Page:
The device SEJPM mentions in his comment would fit you requirements and is offered by a variety of manufacturers to complement their laptop products as well as 3rd party computing devices. DisplayLink is the company that makes the chips that enable the video functionality. I have used such a device before and I still have it, though I have a problem with calling these devices docks as these are not traditional docks but big dongles with 45W PSUs and they can get quite hot.
They get the job done quite reliably and the manufacturer offers drivers for a wide variety of platforms, even Linux (they didn't offer drivers for their 3.0 devices at first, but this has been solved a few years back). My older Thinkpad T530 from 2012 had no problems displaying 3 1080p videos with this and my 2 Dell 1080p monitors connected at home.
Edit: In theory everything should work fine, but I did some testing with the devices I have here in the office (1×Dell U2512H, several Dell U2412M), turns out that you should check when getting one of the DisplayLink devices and which one in particular exactly as dual 2560×1440 may be too much for Gen 3xxx devices like mine, devices with 5xxx chips may support such high resolutions older ones were probably made to just support dual 1080p or 1200p.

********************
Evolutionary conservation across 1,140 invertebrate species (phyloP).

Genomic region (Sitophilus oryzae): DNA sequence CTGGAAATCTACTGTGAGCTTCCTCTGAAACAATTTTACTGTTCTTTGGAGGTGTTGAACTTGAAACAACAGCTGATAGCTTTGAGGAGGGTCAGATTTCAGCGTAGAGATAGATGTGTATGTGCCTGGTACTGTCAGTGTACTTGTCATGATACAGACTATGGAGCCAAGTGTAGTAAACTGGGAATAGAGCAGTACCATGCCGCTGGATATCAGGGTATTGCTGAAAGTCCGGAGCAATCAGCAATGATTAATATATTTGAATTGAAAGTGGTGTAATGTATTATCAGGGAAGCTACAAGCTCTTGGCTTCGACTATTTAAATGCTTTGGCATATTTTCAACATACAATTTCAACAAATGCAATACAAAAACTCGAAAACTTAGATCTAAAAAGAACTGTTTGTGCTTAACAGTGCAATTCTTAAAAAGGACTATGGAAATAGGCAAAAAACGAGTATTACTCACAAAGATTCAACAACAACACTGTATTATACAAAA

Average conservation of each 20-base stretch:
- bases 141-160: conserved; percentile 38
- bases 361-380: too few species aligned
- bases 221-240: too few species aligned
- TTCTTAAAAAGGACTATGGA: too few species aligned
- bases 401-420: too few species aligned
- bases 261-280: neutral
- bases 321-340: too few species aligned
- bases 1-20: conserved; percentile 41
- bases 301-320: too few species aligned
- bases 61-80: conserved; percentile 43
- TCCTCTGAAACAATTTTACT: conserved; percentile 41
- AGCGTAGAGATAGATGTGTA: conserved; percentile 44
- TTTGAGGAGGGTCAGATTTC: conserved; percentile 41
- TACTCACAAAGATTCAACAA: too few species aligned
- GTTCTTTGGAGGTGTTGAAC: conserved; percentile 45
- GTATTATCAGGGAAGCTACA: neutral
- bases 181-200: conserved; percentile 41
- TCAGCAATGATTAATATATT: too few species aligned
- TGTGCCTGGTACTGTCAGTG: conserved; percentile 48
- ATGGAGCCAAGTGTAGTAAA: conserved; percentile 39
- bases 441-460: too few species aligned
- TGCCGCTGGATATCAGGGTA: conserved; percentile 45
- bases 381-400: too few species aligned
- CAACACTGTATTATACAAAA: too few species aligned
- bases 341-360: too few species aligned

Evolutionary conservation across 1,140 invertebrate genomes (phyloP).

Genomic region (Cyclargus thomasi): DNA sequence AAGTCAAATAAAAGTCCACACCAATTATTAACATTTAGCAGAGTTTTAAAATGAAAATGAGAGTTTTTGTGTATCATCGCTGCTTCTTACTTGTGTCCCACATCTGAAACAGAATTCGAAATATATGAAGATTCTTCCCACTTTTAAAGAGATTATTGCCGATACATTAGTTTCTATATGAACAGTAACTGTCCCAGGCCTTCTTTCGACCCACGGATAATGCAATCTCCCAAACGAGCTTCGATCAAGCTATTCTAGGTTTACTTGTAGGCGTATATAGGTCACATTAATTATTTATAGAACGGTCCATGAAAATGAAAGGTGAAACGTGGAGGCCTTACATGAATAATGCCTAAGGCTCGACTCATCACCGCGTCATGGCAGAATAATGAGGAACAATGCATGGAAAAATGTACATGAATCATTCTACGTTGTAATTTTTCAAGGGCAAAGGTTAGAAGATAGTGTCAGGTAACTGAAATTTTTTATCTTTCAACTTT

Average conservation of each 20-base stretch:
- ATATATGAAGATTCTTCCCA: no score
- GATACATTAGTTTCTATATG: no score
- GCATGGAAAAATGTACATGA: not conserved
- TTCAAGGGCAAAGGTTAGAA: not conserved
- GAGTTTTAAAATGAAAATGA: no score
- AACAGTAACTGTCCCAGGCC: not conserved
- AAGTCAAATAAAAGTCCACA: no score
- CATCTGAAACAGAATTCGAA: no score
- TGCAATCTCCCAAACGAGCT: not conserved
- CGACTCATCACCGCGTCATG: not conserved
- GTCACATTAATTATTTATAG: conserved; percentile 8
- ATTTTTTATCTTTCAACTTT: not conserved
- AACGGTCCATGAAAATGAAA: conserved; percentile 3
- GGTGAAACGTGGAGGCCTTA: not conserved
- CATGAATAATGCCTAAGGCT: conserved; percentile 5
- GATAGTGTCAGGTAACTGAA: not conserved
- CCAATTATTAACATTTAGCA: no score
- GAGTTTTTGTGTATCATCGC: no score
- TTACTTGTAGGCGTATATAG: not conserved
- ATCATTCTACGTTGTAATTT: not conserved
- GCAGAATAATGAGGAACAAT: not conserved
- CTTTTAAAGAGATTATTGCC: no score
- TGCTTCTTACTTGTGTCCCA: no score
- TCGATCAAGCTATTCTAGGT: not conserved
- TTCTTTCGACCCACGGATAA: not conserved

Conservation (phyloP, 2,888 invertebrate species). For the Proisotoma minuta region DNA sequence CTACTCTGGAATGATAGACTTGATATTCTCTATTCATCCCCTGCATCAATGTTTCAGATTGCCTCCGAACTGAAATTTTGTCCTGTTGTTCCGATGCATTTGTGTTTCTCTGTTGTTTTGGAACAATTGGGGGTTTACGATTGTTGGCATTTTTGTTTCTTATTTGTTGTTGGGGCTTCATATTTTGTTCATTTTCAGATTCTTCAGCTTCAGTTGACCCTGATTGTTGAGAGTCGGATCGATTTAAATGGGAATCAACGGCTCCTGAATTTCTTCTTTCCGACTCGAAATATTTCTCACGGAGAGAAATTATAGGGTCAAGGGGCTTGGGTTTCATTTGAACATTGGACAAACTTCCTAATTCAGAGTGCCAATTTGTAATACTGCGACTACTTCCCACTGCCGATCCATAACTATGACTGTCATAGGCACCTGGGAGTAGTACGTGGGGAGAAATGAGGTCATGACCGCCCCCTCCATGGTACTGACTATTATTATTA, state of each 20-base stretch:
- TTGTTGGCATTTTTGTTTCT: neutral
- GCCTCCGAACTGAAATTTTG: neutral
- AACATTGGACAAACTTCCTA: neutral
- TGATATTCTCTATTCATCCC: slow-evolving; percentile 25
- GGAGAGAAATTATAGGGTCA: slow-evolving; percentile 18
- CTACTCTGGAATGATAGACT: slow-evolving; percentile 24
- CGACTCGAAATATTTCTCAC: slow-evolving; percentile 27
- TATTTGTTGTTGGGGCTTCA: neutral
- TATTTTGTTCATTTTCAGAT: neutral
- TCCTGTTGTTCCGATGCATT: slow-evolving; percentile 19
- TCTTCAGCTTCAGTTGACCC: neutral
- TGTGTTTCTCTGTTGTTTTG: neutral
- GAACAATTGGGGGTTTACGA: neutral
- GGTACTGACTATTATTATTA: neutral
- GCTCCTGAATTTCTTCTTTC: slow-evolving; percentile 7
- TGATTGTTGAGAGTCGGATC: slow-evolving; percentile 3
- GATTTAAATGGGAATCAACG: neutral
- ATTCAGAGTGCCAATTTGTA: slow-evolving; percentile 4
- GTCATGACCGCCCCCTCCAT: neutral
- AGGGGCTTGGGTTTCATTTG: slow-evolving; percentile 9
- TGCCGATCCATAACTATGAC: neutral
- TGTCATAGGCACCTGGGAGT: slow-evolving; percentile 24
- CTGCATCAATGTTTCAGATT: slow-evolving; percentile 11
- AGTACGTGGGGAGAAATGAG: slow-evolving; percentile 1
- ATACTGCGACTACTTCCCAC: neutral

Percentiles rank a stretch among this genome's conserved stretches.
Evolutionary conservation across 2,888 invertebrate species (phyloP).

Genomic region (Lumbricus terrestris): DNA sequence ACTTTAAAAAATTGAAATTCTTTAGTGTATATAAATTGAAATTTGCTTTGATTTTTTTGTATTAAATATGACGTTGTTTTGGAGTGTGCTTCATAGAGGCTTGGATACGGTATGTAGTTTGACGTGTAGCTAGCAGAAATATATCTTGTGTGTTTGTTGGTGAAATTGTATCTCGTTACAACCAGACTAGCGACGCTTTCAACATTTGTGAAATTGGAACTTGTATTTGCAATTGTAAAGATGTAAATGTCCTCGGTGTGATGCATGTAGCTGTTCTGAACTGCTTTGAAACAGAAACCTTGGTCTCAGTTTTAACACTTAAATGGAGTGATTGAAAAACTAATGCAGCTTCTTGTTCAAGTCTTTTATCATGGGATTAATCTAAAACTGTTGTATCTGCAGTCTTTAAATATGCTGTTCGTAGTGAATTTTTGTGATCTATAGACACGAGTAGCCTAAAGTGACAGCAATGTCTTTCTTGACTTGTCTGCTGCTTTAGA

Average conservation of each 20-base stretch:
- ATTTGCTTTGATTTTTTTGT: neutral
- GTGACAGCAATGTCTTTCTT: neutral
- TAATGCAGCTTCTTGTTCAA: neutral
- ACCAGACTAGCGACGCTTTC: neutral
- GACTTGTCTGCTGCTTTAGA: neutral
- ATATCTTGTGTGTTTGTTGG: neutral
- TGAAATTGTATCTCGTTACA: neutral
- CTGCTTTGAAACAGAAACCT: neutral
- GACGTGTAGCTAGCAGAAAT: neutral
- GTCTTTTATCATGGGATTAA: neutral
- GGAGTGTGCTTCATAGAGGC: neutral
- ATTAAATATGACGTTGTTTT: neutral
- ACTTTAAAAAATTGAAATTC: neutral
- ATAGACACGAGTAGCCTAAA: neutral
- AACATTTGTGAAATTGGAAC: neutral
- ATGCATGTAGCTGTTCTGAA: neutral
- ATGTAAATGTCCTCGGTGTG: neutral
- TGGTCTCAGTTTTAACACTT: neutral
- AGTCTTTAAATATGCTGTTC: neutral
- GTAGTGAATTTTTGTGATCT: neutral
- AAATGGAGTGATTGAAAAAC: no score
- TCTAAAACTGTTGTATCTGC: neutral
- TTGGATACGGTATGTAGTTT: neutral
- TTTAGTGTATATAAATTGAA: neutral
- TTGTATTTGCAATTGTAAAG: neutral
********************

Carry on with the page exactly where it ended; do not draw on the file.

The U2512H is detected on my Linux machines with recent drivers at proper resolution but as soon as I plug one of the other monitors in its resolution drops to the highest one supported at this data rate (similar to HDMI 1.3 only capable devices, though I connected the bigger monitor to the DisplayPort output). You can set the refresh rate to 30Hz to still drive the monitor at full resolution, but I don't recommend that. DisplayPort chaining is not supported on mine, so a third monitor will just be a clone.
Also DisplayLink solutions don't support night modes as offered through f.lux, Redshift and some recent desktop environments.